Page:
It happened a long time ago, but the murder of Ruie Ann Park of Van Buren, Arkansas, is being resurrected for the documentary show Betrayed on Investigation Discovery (ID). Ruie Ann Park was the prominent wanna-be socialite who was bludgeoned to death in her home by her adopted daughter, Linda. The case was a whodunit, leaving Van Buren residents reeling from details in the sensational story. According to Pen-L Publishing, a book about the murder was penned by Anita Paddock and gives a riveting and detailed account of the case. Linda Susan Martin was imprisoned for the death of her mother. She is now free. Wednesday night's Betrayed, which covers the murder, is titled "Family Fatale."
Betrayed: Family Fatale
When the mother of a prominent family is found bludgeoned to death in her home, all eyes focus on her gay son, a struggling attorney. But when he dies from alcoholism just two years later, the spotlight circles back to a close member of the family, who happened to be the least one anyone would have suspected.
Van Buren, Arkansas: Death On Logtown Hill
When Sam Hugh Park saw the morning newspaper in front of his mother's home in May 1981, he knew it was strange. But when hours passed, and he used his key to enter his mother's home, the situation went from strange to grisly. His beloved mother, 75-year-old Ruie Ann Park, was found dead in a pool of blood.
First, Sam Hugh Park made a frantic call to 911, and then he called his sister, Linda Susan Martin, who lived in another city. By the time investigators arrived on the scene, Sam and Linda were beside themselves with grief. An autopsy report conducted on Ruie Ann Park confirmed that she had died of blunt force trauma. She was struck about 10 times on the head, according to Crime Watch Daily.
The murder was violent and fueled by a torrent of anger. A look around the crime scene was confusing. There was no sign of a robbery or forced entry. Whoever had killed Ruie Ann Park had most likely entered the home with a key. The investigation revealed that only two other people had a key to the Logtown Hill home--Sam Hugh and his adopted sister, Linda Martin.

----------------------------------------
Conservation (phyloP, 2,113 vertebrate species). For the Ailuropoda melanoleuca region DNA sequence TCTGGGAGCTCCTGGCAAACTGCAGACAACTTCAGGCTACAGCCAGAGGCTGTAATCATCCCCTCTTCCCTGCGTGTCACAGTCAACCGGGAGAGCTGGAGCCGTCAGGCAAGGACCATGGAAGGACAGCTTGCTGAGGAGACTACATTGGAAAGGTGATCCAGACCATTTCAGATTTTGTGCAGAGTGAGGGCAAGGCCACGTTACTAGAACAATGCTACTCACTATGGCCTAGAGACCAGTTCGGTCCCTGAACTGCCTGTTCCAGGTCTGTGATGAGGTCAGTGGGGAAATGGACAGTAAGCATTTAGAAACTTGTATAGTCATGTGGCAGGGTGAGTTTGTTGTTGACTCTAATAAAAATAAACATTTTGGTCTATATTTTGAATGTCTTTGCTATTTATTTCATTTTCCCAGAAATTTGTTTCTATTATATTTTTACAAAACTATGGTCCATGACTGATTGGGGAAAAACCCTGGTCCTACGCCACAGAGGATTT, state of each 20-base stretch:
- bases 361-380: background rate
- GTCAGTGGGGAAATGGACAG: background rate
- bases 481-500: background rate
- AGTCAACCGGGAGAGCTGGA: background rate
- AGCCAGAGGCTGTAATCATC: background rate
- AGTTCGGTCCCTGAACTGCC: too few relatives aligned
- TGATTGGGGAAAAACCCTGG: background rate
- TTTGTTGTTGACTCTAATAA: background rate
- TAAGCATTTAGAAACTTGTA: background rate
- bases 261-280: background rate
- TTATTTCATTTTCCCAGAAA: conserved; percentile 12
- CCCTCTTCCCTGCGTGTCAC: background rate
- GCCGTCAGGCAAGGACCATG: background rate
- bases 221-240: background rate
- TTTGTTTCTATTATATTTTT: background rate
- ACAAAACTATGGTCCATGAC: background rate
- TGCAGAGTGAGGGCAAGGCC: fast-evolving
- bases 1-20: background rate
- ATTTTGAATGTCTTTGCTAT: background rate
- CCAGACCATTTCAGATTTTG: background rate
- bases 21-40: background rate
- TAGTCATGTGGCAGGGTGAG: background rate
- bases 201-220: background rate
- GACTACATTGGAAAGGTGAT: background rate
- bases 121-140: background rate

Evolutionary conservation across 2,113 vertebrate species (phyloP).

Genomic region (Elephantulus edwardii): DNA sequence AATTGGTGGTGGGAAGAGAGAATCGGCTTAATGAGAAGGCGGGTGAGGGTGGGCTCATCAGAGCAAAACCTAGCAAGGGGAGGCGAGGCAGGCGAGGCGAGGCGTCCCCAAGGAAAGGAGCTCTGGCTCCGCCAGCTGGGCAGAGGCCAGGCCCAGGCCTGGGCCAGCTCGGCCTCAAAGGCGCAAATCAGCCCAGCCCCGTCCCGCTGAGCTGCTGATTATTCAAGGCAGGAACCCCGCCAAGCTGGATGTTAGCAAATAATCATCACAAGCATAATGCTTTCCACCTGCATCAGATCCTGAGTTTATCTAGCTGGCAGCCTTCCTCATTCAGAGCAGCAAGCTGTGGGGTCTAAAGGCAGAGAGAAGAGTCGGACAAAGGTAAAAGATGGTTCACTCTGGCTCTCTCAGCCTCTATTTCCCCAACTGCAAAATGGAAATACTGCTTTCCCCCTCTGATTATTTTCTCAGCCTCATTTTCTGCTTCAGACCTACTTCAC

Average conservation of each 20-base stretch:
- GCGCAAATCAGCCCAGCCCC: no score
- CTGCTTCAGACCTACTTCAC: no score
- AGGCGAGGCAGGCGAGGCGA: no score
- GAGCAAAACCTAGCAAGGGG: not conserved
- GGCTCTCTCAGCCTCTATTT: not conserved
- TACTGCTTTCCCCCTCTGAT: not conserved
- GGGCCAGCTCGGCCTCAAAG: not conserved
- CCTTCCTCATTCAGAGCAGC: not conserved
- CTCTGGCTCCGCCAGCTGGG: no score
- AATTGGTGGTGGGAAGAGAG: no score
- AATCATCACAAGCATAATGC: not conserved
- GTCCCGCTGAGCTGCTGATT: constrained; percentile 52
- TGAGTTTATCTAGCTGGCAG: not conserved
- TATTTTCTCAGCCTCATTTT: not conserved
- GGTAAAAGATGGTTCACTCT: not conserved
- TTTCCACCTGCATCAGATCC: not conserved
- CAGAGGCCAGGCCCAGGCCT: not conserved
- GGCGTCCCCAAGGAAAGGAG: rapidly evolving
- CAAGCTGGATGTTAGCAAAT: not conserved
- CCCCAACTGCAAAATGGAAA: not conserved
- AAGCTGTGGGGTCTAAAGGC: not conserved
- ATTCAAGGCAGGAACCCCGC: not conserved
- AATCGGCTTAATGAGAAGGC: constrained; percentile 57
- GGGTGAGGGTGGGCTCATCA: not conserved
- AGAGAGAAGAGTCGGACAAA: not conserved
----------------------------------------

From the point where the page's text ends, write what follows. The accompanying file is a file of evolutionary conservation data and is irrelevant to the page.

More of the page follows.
With his reputation already somewhat tarnished since he needed money and had failed to gain a successful law practice, Sam Hugh immediately became the focus of the investigation. But, there was something else. He was also a homosexual, which would have created quite a scandal in town in the old days.
By most accounts, very few people liked Ruie Ann Park. Considered unfriendly and a bit "uppity," Van Buren Press Argus owner Ruie Ann Park was known as a historian, teacher, and journalist. Her son, Sam Hugh Park, was her pride and joy. However, her daughter, Linda, never gained her mother's approval.
Almost The Perfect Murder
After Ruie Ann Park's death, Sam Hugh Park drank himself to death, leaving the police and everyone else in the town with the thought that he was the killer. But a phone call to police dropped a bombshell that led detectives directly to Linda Martin.
Police learned that Linda's shyness and toned-down personality was always a bone of contention in the relationship with her mother, and the tension in the fragile relationship had finally come to a head. According to the tipster, Linda had confessed to her husband that she was the one who killed her mother, a fact that her attorney husband had already figured out for himself. In the end, Linda made a full confession to police. Here is what she revealed.
- Linda had found out that her attorney husband was leaving her for another woman.
- She was so distraught that she wanted to go home to her mother, where she believed she might be comforted. Instead, Ruie Ann Park did what she had always done, she belittled Linda and wielded a number of "I told you so's."
- Linda became enraged, picked up a gavel lying nearby, and used it to beat the living daylights out of her mother. According to 5 News, "She was standing over her mother when she was sitting over the bed, and she hit her 10 times with the gavel," Anita Paddock stated.
Linda was sentenced to 20 years in prison, but she was released on parole, just after four short years. According to Anita Paddock, she moved away and set up a new life. No one there knows who she is.